Th e I n a u g u r a t ion C ommi t t e e
would like to acknowledge and extend heartfelt appreciation to all those whose talents and hard work contributed to the success of all of the inaugural events.
T he A lma M a ter wor d s a n d m u sic b y Frank Scinta, Director of the Canisius College Chorale
Canisius, alma mater, My home forever more, Beside Niagara’s waters, On Erie’s gleaming shore: Inspire thy sons and daughters To spread thy name with pride, Through love and service to all others Far and wide.
This my promise, this my pledge: Whate’er the lands I roam, Forever shall my spirit call Canisius my home. Forever shall my spirit call Canisius my home.
Presidential S ymb ols
Th e Ch a r t e r The original charter for Canisius College was a handwritten document that was approved on January 1, 1883. An amendment to the charter was approved in 1906 to allow the local Jesuit congregation to establish Canisius High School. An addendum was written and approved in 1918, which officially shifted the collegeâ€™s location from the Washington Street campus to the current Main Street campus. Another amendment was approved in 1961, which allowed Canisius to offer the degrees of bachelor of arts (BA), bachelor of science (BS), master of arts (MA), master of science (MS) and an honorary doctorate of humane letters. That amendment also allowed returning military personnel from World War II, who had not completed their bachelor of business arts (BBA) degrees, to finish those degrees upon re-enrolling at the college. In 1962, an addendum was added to the charter with minor revisions to authorize degree designations contained in the 1961 document.
t he Se a l From the time of Canisiusâ€™ establishment in 1870, the seal shown at left was most commonly used to represent the college.
Canisius College seal, 1870
Canisius College seal, 1961
In the early 1950s, interest was expressed in creating a more authentic design of the college seal. The project was discontinued in the mid1950s but was revived after the renovation of Old Main in 1960 and after a donor expressed interest in funding a mosaic of the Canisius College seal in the Old Main foyer. The official seal of Canisius College was designed and instituted in 1961 to more appropriately represent its namesake, St. Peter Canisius. The present seal contains links to the coat of arms of the Peter Canisius family. Symbols inside of the seal include a running greyhound, a bell-
shaped shield, and an open book which is a symbol of knowledge and learning. The seal bears the insignia of the Society of Jesus, the Greek letters I.H.S., which represent the first three letters of the Holy Name. There is also a small Latin cross, as well as three nails signifying Jesus’ crucifixion. The lower half of the seal contains nine gules (tinctures of red). The college’s colors (blue and gold) are in the seal, as well as in the circular band which surrounds the shield bearing the words: The Canisius College of Buffalo, New York, 1870.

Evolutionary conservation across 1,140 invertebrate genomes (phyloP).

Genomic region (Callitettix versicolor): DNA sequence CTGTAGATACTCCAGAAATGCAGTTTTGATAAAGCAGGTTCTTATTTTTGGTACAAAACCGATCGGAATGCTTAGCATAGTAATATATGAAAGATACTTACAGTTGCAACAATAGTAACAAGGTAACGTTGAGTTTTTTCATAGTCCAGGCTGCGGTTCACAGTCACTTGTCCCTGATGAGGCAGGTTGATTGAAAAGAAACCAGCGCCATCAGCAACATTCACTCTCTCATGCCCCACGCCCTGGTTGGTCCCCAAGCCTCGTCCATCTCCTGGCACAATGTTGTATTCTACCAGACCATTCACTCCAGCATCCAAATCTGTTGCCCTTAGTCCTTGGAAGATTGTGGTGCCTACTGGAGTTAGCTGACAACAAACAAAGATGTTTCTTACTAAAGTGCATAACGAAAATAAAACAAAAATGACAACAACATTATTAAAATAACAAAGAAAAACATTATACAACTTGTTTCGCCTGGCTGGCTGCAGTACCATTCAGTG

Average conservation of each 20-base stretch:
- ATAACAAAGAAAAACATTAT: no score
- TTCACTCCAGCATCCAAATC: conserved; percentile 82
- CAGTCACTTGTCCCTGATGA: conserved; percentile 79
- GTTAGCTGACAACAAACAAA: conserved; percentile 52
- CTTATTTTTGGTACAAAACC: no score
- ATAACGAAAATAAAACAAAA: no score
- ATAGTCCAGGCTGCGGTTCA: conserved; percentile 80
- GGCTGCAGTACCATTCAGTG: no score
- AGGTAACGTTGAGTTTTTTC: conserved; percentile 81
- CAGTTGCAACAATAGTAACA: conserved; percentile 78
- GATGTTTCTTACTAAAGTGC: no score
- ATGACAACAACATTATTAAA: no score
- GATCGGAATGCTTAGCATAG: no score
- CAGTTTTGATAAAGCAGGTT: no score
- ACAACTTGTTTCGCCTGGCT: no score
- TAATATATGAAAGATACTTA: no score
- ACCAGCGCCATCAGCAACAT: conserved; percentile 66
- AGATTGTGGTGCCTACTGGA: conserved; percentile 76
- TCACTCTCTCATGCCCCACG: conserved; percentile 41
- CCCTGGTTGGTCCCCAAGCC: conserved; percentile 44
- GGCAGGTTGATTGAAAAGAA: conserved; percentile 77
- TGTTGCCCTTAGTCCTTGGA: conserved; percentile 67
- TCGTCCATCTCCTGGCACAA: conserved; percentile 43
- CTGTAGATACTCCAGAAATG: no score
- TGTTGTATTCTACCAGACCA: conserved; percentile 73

Th e m a c e The origin of the ceremonial mace, like many other aspects of an inauguration, began with practical reasoning. Traditionally, maces were used during these events by bodyguards to protect the king. As maces became more of a fixture in special events, they started to become more decorative until the 16th century, when ornamental maces were used universally. The Canisius College mace was designed and made in 1986 by the Kittinger Furniture Company in recognition of the 20th anniversary of Rev. James M. Demske ’47, S.J., as president of Canisius College. The mace is wooden with ornate carvings, a brass band in the middle and is capped by a Griffin. It is carried by the Kenneth L. Koessler Distinguished Faculty Award winner during special events. The Canisius College Mace
p r e s i d e n t i a l m e d a llion The Presidential Medallion is the symbol of the Office of the President and is worn only by the president at official college ceremonies. When it is not in use, it is displayed in the President’s Office. The three-inch medallion is made of antique bronze. On its obverse is a bas-relief portrait of St. Peter Canisius, for whom the college is named, and the words “Petrus Canisius.” On its reverse, is a bas-relief of the college seal and the words “The Canisius College of Buffalo 1870.” continued on next page >
The medallion was sculpted by Geri Jimenez Gould, a seventh-generation Californian. Gould worked in traditional oil-on-canvas for nearly 13 years before she turned her focus to the almost lost art of medallic art and bas-relief sculpture in 1983. Her work is included in the Smithsonian and the Vatican collections. The Presidential Medallion
A c a de mic c o s t u m e The traditional costume worn at commencement exercises and other official occasions is a record of the wearer’s academic achievement. Its use, which originated at English and European universities during the 12th and 13th centuries, came to the United States in 1754. The level of degree held is indicated by the gown’s cut. Doctoral gowns have full sleeves that are rounded and open. Gowns worn by bachelors have long pointed sleeves and those worn by masters have long, closed, somewhat fuller sleeves, which reach nearly to the wearers’ knees. The arms go through slits that give the appearance of short sleeves. Although most doctoral gowns are black, in some cases their color is that of the university conferring the degree. The doctoral gown is trimmed in velvet. Three, two-inch bars on the sleeves and a five-inch border extend from the back of the neck down the two sides in front. Although usually black, the velvet may be of a color that indicates the nature of the degree. For the degree of doctor of philosophy, the color is dark blue; for doctor of medicine, green; for doctor of dentistry, lilac; for doctor of education, light blue; for doctor of science, golden yellow; for doctor of law, purple; for doctor of social work, citron. Master and bachelor gowns have no such facing. The hood is the most symbolic part of the academic costume. Its shape and size indicate the degree of the wearer. The color of the velvet border indicates the academic field and the color of the lining represents the institution granting the degree. The bachelor’s hood is three-feet long and has a two-inch velvet border; the master’s is three and one-half feet long and has a three-inch border; and the doctor’s is four-feet long with a five-inch border. The Canisius College hood is lined with blue and gold.
2001 M a in Str eet | Buffa lo, New Yor k 14208 | c a nisius.edu
Program honoring the inauguration of the College's new president.